M&V Case Studies

September 26, 2017

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DOE has released two new case studies focused on innovative solutions to measuring and verifying energy performance in the DOE ISO 50001/Superior Energy Performance® (SEP®) program. Accurately measuring energy performance allows organizations to predict and plan for energy usage, assess results of energy efficiency activities, make informed energy-based decisions, build the business case for additional efforts, and improve the effectiveness of future energy efficiency activities.

Two facilities, HARBEC’s injection molding facility in New York State and Cummins’ Rocky Mount Engine Plant (RMEP) in North Carolina, confronted challenges when measuring energy performance improvement. Both sites were in the process of getting certified to ISO 50001 and SEP when they identified viable solutions to their individual challenges:

  • The HARBEC facility uses a mix of energy sources, including a combined heat and power (CHP) plant and onsite wind energy in addition to purchased electricity and natural gas, which made it impossible to model each individual energy source under the traditional approach (see HARBEC M&V case study for more details about the solution).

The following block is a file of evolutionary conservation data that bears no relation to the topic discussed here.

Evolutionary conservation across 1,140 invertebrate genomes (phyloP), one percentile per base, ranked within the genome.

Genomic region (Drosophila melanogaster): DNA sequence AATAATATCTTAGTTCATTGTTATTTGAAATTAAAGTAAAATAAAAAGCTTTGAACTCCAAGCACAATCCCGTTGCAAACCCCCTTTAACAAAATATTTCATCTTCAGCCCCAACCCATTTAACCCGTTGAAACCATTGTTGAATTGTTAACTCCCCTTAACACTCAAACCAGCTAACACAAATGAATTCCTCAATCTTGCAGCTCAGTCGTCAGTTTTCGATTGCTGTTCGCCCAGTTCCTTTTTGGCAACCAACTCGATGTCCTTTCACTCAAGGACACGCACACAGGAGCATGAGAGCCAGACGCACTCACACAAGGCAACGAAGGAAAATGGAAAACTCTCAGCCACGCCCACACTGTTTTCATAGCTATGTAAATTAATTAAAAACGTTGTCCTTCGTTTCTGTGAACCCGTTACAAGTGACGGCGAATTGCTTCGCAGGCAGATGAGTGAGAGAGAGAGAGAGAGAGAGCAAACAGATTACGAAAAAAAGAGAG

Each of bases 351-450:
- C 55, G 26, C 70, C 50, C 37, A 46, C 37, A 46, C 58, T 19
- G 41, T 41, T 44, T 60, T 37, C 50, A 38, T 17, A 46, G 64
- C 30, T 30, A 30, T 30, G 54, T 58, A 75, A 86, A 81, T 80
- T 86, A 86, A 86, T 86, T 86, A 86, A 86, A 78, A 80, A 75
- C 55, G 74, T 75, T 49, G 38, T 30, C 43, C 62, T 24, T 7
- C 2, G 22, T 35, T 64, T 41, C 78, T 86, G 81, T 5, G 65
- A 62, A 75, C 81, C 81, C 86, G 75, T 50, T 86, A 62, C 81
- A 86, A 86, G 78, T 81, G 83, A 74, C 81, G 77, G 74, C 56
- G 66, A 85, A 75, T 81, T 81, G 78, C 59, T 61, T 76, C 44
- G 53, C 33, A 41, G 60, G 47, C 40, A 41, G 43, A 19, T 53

• Cummins RMEP faced a different modeling challenge: common production throughput and weather variables could not be used to predict the diesel energy consumption (see Cummins M&V case study).

Companies seeking further instruction can use the recently released Guidance for the SEP M&V Protocol. This publication clarifies and illustrates the use of the SEP M&V Protocol 2017 with examples, recommendations, and descriptions of applicability. 

The DOE-administered Superior Energy Performance® program provides guidance, tools, and protocols for facilities that want third-party verification and certification of their energy performance improvement from implementing the ISO 50001 standard. Members of the U.S. Council for Energy Efficient Manufacturing, the American National Standards Institute (ANSI), and the ANSI-ASQ National Accreditation Board (ANAB) developed SEP as a transparent system for certifying sustained improvements in energy performance and management practices.